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Childhood dreams playing out in Japan for New Zealand's Barretts

Childhood dreams playing out in Japan for New Zealand's Barretts
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By Greg Stutchbury

OITA, Japan (Reuters) – Scott Barrett is having to pinch himself and it really has nothing to do with the amount of interest that older brother Beauden is getting from locals at the Rugby World Cup in Japan.

Lock Scott, flyhalf Beauden and utility back Jordie are the first trio of brothers to appear for New Zealand in the same test match, having achieved the feat against Samoa in 2017.

They are also the first trio of brothers to be included in an All Blacks World Cup squad.

Scott said that while growing up on the family farm in coastal Taranaki on the west coast of New Zealand’s North Island, the scenario had played out several times in their own backyard games.

“I never really thought we would be here,” Scott said on Wednesday in Oita, where they have begun preparations for their Oct. 2 clash with Canada. “In the backyard, you would sort of joke and say, ‘he’s got a kick to win it – the World Cup.’

“You’d create scenarios like that. You’d joke about it – and you pinch yourself that we’re here right now.”

While talent-rich New Zealand makes it exceptionally difficult to advance to the All Blacks, in reality performing on the big stage has been on the cards for a long time.

Their father Kevin, a Taranaki provincial stalwart who played for the Wellington Hurricanes in the early days of Super Rugby, famously announced his retirement from rugby and said he was “going home to breed some All Blacks”.

All three have said previously they got their work ethic from their father and their talent from mother Robyn, who excelled at athletics, basketball and netball.

BEAUDENMANIA

A two-time World Player of the Year, Beauden is the most well known of the trio and has an endorsement deal with a Japanese electronics manufacturer.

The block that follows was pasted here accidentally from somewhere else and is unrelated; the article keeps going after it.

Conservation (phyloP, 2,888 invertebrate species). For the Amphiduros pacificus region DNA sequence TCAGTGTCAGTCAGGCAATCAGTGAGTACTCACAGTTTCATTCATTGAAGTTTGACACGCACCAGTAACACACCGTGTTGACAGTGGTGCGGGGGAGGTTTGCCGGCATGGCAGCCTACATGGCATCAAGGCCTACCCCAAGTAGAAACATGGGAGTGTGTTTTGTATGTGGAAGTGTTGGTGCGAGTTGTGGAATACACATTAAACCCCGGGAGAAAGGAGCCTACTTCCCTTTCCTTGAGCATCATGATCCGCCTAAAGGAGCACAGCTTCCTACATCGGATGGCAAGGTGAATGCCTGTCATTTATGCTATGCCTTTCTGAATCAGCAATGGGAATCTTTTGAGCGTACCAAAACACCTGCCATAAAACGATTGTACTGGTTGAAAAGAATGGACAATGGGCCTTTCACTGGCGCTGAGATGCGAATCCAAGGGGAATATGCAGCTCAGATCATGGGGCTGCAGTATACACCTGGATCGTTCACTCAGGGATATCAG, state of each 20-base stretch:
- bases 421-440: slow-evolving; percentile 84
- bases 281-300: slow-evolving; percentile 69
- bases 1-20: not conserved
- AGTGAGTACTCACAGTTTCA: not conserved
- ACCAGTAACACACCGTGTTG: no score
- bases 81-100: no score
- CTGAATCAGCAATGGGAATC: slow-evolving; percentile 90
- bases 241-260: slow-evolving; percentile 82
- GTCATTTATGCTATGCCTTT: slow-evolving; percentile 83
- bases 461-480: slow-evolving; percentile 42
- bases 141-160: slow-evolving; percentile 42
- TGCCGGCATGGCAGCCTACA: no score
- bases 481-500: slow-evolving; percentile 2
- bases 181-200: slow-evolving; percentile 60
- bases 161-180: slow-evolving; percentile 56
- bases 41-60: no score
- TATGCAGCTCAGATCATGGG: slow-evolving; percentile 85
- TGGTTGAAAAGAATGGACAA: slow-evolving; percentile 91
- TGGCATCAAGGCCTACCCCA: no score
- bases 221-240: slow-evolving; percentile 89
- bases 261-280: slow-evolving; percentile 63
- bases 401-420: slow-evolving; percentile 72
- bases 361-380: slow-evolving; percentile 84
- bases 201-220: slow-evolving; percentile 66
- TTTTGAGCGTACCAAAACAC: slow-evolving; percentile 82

He has consequently been mobbed by eager local rugby fans during the tournament and Jordie said the experience had been a little surprising at first.

“Yesterday, we turned up at the airport and they were all screaming Beauden’s name and Scott and I were looking at each other thinking, ‘What’s going on?’,” he said.

“But I think it’s pretty cool. Everyone in the team knows he’s got a bit of expectation around him and the hype’s good.”

While the trio have two other brothers — one of whom Kane played professional rugby with the Auckland Blues but had to retire due to concussion — and three sisters, they still enjoyed spending time with each other on tour.

“As siblings as you grow older, I guess you sort of go your own ways,” Beauden said. “But it’s an awesome time for us to connect on tour all together.”

They were, however, yet to share a room in Japan and Scott thought that might actually be good, given his personal habits.

“Beauden’s really tidy, I’m probably a wee bit messy,” Scott said of his attitude to room cleaning.

“I let it run, just go with the flow, but these two are probably prim and proper.”

(Editing by Christian Radnedge)

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